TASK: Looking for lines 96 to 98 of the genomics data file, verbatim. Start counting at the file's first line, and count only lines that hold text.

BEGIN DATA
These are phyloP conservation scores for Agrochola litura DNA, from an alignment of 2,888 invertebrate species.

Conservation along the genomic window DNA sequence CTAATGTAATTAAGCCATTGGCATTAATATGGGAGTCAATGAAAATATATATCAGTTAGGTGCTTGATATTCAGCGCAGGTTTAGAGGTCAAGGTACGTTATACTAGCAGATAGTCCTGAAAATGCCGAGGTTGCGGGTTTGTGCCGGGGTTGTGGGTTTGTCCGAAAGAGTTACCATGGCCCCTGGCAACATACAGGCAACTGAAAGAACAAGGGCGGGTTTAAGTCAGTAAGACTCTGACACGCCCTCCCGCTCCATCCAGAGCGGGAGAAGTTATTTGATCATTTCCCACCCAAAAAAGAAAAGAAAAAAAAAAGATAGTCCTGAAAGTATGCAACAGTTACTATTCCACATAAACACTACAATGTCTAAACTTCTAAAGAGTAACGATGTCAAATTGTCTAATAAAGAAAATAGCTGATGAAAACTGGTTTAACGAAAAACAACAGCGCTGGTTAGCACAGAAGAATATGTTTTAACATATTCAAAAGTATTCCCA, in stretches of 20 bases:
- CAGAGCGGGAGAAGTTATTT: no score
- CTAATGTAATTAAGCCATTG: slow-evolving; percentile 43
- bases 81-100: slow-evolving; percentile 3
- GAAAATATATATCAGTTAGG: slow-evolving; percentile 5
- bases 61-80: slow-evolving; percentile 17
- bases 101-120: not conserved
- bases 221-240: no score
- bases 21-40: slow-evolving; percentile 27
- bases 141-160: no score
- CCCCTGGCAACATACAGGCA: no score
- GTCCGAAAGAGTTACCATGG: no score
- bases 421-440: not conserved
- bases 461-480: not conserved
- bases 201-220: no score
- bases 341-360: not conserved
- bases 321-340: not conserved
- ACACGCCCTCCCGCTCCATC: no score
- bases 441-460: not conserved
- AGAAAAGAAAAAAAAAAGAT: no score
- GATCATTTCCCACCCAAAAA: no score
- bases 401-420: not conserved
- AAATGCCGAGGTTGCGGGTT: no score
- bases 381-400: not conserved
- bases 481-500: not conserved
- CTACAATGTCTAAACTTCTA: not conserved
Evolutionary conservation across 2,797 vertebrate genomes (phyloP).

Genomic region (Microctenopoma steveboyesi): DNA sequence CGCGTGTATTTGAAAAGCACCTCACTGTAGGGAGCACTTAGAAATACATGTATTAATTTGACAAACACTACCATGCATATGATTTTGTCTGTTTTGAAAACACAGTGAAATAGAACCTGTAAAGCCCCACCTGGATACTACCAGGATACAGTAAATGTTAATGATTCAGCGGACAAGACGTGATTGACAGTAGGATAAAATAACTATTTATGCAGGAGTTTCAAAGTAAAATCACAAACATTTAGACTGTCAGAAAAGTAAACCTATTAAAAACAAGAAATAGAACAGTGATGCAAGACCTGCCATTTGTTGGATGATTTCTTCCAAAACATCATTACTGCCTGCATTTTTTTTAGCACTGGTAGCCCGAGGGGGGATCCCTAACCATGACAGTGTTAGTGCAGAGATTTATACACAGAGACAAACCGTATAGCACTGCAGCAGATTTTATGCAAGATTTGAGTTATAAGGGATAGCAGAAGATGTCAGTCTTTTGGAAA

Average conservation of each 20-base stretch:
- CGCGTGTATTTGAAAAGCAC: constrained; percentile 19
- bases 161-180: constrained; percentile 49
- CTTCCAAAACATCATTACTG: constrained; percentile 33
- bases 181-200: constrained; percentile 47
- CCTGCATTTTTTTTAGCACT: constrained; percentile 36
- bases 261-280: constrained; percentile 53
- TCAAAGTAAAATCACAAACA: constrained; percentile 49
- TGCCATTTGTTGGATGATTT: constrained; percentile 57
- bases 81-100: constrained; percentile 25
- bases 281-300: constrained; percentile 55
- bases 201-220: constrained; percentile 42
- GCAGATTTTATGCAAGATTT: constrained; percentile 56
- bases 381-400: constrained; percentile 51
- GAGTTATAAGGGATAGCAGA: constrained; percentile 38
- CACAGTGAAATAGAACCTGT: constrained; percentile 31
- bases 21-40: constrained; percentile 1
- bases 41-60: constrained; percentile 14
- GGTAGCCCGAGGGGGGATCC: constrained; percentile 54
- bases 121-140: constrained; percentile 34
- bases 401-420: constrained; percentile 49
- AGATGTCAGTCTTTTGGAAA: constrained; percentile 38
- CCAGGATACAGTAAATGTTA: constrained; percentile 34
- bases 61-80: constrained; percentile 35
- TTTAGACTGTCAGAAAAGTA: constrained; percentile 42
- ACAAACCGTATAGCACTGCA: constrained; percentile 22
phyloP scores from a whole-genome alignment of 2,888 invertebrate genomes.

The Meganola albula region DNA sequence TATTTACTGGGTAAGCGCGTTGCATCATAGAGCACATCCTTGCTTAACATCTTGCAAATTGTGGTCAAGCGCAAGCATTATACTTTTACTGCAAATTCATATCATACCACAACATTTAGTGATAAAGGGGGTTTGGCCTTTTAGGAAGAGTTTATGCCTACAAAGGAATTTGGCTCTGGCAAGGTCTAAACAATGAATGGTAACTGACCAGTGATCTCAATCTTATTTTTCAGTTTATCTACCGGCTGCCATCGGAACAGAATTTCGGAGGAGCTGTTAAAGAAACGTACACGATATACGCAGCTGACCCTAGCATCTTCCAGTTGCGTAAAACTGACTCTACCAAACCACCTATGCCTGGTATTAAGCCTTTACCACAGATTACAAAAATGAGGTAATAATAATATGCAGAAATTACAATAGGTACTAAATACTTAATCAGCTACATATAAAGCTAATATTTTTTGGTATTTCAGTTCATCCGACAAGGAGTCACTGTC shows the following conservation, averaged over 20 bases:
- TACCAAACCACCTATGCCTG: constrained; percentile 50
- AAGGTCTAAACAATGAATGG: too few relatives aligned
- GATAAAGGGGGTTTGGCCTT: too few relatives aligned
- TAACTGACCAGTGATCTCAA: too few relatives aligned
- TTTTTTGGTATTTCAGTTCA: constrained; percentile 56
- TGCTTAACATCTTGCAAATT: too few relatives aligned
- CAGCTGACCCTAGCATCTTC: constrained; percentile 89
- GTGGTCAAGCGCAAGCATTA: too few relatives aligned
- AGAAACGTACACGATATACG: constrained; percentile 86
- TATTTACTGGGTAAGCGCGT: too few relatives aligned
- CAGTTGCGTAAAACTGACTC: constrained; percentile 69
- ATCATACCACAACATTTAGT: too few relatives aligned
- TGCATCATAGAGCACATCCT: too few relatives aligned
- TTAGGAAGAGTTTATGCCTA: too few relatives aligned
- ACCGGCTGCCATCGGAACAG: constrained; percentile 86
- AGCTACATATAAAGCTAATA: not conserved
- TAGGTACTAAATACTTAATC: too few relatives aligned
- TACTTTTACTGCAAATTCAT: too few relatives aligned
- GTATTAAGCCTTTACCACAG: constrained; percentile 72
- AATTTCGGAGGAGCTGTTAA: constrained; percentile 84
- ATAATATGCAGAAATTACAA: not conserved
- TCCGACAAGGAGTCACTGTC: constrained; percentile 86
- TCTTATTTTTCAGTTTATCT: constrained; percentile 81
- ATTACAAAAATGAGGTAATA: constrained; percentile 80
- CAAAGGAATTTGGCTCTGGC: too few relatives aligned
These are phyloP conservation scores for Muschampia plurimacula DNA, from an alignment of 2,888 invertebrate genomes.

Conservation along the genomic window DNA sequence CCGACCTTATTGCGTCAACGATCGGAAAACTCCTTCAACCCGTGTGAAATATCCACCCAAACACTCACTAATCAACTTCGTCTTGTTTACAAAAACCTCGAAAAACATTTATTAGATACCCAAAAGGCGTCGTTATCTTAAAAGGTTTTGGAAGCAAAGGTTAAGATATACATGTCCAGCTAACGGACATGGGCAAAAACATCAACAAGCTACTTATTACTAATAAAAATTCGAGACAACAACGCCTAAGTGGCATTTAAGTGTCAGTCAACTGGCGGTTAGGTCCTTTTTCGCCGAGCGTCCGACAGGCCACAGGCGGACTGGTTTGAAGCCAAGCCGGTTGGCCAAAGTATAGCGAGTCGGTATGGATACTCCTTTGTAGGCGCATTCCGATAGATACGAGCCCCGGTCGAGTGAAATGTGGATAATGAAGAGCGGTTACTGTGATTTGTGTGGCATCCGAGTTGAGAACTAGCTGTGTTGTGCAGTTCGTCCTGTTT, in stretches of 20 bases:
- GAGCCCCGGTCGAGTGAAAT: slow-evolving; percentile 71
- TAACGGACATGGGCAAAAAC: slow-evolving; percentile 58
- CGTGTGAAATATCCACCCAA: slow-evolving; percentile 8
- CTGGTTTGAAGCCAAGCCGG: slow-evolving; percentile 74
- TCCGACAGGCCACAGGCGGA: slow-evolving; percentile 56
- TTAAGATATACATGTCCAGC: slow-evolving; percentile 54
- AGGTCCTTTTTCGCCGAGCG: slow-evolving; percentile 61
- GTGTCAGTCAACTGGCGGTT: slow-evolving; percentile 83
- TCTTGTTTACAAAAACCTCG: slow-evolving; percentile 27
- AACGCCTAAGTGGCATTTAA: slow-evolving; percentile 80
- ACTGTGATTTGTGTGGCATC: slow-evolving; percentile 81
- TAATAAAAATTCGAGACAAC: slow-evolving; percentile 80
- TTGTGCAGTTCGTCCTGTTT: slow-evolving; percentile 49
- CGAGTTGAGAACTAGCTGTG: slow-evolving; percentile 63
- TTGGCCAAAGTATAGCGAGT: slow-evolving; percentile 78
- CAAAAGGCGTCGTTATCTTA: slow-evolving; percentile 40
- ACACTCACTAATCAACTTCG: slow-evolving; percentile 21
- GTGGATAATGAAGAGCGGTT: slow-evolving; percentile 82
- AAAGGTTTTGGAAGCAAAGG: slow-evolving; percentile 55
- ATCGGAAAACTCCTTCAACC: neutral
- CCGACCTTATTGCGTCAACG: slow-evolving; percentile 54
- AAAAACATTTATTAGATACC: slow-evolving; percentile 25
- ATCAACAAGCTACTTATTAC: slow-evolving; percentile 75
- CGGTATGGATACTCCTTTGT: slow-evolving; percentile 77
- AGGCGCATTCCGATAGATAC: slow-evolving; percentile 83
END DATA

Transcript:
- TAATAAAAATTCGAGACAAC: slow-evolving; percentile 80
- TTGTGCAGTTCGTCCTGTTT: slow-evolving; percentile 49
- CGAGTTGAGAACTAGCTGTG: slow-evolving; percentile 63